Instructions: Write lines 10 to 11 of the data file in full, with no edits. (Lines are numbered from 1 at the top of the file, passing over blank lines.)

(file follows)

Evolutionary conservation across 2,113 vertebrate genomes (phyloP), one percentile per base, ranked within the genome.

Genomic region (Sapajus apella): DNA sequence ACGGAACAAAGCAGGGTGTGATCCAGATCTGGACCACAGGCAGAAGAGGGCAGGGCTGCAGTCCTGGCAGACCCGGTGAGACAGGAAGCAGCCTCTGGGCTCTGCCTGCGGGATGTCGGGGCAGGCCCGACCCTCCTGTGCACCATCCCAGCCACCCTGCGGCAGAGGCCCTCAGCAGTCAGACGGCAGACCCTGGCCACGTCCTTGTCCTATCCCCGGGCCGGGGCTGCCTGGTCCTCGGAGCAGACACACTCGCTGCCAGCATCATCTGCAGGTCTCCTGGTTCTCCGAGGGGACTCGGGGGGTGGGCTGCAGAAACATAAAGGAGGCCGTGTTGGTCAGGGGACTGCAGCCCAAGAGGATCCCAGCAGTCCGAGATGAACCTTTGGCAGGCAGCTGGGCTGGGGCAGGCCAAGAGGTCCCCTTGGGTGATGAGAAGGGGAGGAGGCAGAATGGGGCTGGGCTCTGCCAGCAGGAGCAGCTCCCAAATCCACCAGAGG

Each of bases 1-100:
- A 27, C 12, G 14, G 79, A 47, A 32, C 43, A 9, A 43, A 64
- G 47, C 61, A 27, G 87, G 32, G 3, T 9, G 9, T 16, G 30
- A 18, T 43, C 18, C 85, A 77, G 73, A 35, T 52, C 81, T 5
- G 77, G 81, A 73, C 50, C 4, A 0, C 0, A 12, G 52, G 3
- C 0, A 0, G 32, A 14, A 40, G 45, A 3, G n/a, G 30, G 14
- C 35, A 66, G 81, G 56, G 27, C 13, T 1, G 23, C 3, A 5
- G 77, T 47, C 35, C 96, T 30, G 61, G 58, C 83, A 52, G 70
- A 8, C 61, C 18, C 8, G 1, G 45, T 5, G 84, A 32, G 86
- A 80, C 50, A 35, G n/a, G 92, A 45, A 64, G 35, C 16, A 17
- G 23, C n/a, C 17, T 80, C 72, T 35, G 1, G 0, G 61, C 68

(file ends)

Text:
- G 77, T 47, C 35, C 96, T 30, G 61, G 58, C 83, A 52, G 70
- A 8, C 61, C 18, C 8, G 1, G 45, T 5, G 84, A 32, G 86